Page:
Nerve cells contain a chemical-sensing protein called TRPA1. Scientists discovered that this receptor activates a pain response as a warning mechanism to let us know when we are exposed to a class of chemicals known as ‘reactive electrophiles’. Our bodies are hard-wired to consider these chemicals to be a danger to us.
Reactive electrophiles include chemicals commonly found in hot or spicy foods such as wasabi, mustard, ginger, onions and garlic, hence our body’s sinus-jerking response to wasabi and even the tears triggered by chopping onions. It is for this reason that TRPA1 has swiftly become more widely referred to as the ‘wasabi receptor’.
Researchers from the University of California, San Francisco and the University of Queensland believe that this previously unknown mechanism for generating a pain response can be used as a device to study chronic pain and inflammation, with a view to developing an entirely new approach to pain relief. In their paper, published in the journal, Cell, they say that while searching for a specific chemical compound that could activate TRPA1, they hit upon the idea that animal venom may provide a source.
Eventually, they isolated a toxin, which they dubbed the ‘wasabi receptor toxin‘ (WaTx), in the venom of the Australian Black Rock Scorpion. Among other properties, they found that WaTx has the highly unusual ability to pass through cell membranes.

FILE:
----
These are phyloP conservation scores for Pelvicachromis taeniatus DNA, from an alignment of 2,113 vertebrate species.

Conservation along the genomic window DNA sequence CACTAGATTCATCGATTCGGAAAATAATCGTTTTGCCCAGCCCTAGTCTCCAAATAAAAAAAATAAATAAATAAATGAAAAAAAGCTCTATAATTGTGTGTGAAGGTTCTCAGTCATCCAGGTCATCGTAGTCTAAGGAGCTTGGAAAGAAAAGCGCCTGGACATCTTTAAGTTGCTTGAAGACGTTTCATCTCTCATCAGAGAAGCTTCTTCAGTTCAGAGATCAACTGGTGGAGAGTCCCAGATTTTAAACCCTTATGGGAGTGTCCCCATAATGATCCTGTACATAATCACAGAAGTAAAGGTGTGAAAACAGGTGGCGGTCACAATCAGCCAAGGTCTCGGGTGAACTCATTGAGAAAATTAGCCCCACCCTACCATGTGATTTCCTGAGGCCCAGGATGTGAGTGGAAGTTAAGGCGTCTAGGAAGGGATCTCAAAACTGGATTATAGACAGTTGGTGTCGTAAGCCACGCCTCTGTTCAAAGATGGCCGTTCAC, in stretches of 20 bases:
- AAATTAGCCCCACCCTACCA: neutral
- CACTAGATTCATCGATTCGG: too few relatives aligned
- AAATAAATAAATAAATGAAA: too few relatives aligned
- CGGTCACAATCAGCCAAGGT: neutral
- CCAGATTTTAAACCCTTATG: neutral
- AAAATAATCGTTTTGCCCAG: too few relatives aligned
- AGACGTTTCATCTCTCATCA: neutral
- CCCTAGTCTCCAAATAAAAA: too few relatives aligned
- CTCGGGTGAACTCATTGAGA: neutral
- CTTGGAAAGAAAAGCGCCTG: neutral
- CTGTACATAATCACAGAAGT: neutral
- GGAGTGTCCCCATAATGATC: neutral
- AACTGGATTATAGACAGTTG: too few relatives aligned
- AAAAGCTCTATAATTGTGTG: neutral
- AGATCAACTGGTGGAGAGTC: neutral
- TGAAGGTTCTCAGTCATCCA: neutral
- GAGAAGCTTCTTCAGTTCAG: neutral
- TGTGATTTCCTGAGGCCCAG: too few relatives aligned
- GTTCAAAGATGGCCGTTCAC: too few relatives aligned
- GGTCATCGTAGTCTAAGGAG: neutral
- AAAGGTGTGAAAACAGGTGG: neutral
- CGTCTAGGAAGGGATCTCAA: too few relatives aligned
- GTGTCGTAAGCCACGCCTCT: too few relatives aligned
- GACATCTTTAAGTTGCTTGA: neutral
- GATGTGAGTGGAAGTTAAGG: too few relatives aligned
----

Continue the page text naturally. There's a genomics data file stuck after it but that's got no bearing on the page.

When activated, TRPA1 opens a channel that allows sodium and calcium ions to flow into the cell, inducing pain and inflammation. It is thought that the receptor has evolved as a way to discourage animals from eating certain plants and WaTx has very likely evolved for the same reason. WaTx serves a purely defensive purpose, only activating the type of TRPA1 found in mammals, which do not form part of the scorpions’ diet.
Lead researcher, John Lin King, said “It was surprising to find a toxin that can pass directly through membranes. This is unusual for peptide toxin.
But it’s also exciting, because if you understand how these peptides get across the membrane, you might be able to use them to carry things – drugs, for example – into the cell that can’t normally get across membranes.”
Another interesting observation was that while WaTx triggered a pain response in the same way as the plant-based irritants, it did not cause inflammation. This indicates that it is possible to decouple the pain response from the inflammation often associated with chronic pain.